ERG SES E 10, Didactics and Education
Reading comprehension, which is considered to be one of the most important educational objectives for primary school students, builds a solid foundation for future learning in school and full participation in society (Droop, van Elsäcker, Voeten, & Verhoeven, 2016; Spörer, Brunstein, & Kieschke, 2009). However, not all primary students achieve acceptable grades for reading comprehension that is considered sufficient for the demands of school and society and children frequently struggle to comprehend what they read. Consequently, they lack the ability to identify information, make inferences, or examine arguments from the texts they read (Li, Murphy, Wang, Mason, Firetto, Wei, & Chung, 2016).
According to Paris, Wasik, and Turner (1996), reading strategies are defined as “tactics that readers use to engage and comprehend text” (p. 610). Not surprisingly, proficient readers have a good mastery of cognitive and metacognitive strategies and use these strategies to facilitate what they read (Baker & Brown, 1984; Pressley & Allington, 1999). However, not all primary students spontaneously utilize various reading strategies when attempting to comprehend the texts they read (Hartman, 2001). Several studies have concluded that the explicit instruction of reading strategies is one effective way to improve students’ reading comprehension achievement when they cannot master and use reading comprehension strategies effectively on their own as reading strategies instruction delivers knowledge about various cognitive and metacognitive strategies to cultivate students’ self-regulation in reading texts (De Corte, Verschaffel, & van de Ven, 2001; Pressley, 2000; Spörer & Schünemann, 2014).
Recent studies have shown that the types of comprehension strategies that teachers instruct in their reading lessons and the way in which they teach those strategies have significant effects on their students’ reading achievement (McKeown, Beck, & Blake, 2009; Oakhill & Cain, 2012; Spörer et al., 2009; van Keer, 2004). Specifically, it has been found that reading achievement is related to various reading strategies instructed in reading lessons (Ness, 2011), as well as the frequencies of providing reading strategies to students and the time for students to internalize these strategies (Duke & Pearson, 2002; Sonnenschein, Stapleton, & Benson, 2010). Moreover, previous literature suggested that strategy trainings are highly effective for students in the upper primary grades, whereas mixed results were presented with regard to students in the lower grades (Müller, Mayer, Richter, Križan, Hecht, & Ennemoser, 2015).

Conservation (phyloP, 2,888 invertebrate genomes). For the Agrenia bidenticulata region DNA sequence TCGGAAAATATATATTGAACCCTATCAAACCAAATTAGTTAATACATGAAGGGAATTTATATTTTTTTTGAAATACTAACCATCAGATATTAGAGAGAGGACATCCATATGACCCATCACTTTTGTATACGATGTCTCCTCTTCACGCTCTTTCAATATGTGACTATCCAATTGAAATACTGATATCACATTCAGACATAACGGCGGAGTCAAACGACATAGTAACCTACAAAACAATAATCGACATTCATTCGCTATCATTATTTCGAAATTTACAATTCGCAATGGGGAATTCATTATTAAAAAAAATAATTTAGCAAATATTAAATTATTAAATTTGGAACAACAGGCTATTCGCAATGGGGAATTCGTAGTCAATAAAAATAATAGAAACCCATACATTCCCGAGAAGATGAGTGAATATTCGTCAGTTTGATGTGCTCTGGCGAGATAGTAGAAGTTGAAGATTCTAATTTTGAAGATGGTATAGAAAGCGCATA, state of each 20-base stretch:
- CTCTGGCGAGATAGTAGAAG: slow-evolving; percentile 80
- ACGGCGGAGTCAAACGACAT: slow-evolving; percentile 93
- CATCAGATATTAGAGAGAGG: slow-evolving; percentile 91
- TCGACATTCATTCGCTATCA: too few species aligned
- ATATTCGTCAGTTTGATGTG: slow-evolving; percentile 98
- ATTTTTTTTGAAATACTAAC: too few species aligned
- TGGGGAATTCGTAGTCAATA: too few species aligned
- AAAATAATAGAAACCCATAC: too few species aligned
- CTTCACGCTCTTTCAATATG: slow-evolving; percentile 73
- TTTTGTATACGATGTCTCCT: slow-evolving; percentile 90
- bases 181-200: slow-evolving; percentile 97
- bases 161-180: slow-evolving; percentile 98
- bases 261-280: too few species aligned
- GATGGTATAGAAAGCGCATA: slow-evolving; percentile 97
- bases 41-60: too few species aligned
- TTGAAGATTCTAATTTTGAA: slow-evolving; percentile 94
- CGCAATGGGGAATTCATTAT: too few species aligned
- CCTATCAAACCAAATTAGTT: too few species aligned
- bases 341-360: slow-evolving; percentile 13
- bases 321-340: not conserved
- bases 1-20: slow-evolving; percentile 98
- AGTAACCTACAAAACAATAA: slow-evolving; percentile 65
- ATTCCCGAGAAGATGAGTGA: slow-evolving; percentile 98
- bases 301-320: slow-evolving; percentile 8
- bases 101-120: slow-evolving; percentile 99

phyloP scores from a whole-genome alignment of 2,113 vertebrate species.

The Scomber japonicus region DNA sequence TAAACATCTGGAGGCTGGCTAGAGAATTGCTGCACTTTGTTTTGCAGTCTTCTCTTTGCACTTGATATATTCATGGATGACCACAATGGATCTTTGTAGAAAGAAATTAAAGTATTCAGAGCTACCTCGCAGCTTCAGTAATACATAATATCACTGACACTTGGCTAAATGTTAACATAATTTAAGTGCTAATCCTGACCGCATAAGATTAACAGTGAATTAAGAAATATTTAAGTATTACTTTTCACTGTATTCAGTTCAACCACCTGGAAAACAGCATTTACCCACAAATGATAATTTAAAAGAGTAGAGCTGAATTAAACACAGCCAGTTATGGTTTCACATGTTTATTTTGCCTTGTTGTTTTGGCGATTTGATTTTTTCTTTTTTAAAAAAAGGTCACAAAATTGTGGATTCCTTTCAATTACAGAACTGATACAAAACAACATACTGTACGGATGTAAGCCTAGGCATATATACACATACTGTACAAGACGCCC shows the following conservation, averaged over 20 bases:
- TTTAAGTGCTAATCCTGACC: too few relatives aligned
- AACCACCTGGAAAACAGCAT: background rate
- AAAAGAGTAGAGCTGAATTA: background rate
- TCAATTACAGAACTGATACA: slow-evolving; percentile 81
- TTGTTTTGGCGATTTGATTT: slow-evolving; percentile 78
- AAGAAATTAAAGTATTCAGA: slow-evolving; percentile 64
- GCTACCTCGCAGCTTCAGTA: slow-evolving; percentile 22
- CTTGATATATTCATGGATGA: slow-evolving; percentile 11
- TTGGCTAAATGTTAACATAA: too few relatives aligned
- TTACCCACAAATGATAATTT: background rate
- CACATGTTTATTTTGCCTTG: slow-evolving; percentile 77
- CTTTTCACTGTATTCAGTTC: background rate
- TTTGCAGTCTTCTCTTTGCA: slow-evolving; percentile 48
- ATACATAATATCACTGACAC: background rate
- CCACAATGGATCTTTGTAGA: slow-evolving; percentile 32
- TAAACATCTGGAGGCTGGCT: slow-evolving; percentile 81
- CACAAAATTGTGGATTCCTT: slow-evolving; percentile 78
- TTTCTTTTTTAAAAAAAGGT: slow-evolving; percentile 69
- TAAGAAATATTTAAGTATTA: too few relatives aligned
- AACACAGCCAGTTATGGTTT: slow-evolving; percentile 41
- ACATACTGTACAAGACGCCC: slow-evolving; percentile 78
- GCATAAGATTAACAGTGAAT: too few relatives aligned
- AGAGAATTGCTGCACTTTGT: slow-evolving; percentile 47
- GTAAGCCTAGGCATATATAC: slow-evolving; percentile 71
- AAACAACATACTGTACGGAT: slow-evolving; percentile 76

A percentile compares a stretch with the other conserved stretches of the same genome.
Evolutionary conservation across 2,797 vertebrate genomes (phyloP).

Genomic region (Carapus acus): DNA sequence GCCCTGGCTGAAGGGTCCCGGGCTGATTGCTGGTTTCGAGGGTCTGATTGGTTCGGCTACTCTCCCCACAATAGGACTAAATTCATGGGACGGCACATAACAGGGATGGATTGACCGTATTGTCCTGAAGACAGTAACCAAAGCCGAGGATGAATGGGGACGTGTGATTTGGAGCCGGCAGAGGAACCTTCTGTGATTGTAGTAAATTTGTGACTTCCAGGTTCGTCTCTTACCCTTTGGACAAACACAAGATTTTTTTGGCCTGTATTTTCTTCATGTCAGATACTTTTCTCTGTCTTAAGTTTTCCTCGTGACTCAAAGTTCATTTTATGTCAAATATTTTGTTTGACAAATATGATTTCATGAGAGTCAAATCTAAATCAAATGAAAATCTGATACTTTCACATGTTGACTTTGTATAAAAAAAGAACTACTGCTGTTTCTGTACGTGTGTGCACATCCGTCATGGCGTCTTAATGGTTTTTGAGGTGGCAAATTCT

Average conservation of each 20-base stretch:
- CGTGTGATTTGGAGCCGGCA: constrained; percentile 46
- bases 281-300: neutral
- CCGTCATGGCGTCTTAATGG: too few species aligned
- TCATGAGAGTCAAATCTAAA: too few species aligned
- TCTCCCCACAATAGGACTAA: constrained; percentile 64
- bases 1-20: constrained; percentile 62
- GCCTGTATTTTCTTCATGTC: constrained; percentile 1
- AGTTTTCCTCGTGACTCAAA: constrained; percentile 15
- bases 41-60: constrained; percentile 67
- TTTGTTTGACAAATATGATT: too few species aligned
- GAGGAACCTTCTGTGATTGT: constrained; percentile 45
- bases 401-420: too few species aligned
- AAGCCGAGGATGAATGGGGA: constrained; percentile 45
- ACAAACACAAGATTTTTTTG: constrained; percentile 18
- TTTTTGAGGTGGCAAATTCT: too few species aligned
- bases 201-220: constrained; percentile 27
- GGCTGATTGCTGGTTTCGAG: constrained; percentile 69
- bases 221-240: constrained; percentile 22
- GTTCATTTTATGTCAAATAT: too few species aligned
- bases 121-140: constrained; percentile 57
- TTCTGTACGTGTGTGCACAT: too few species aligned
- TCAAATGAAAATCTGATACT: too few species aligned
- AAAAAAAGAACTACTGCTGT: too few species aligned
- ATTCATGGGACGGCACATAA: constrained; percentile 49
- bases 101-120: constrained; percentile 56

Furthermore, educational researchers have explored the effects of gender and motivational factors (e.g. intrinsic/extrinsic reading motivation and reading self-concept) on students’ reading achievement (e.g. Aunola, Leskinen, Onatsu-Arvilommi, & Nurmi, 2002; Becker, McElvany, and Kortenbruck, 2010; Marks, 2008; Wang & Guthrie, 2004). However, relatively little is known about the relationships between reading strategies instruction, intrinsic/extrinsic reading motivation, reading self-concept, gender and students’ reading achievement under cross-national/cultural settings. Therefore, the overarching purpose of the present research is to investigate the essential issue of the possible effects of reading strategies instruction on students’ reading literacy outcomes through analyzing the relationships among reading strategies instruction, reading motivation, reading self-concept, and students’ reading achievement across countries. Specifically, the current study is guided by the following research questions:
1. To what extent do various reading strategies taught in reading lessons have impact on the reading achievement of primary school fourth grade students in England, Finland and Hong Kong?
2. To what extent do various reading strategies taught in reading lessons have impact on the reading achievement of primary school fourth grade students when student gender is taken into account?
3. What relationships exist between various reading strategies taught in reading lessons and reading motivational factors such as intrinsic/extrinsic reading motivation and reading self-concept?
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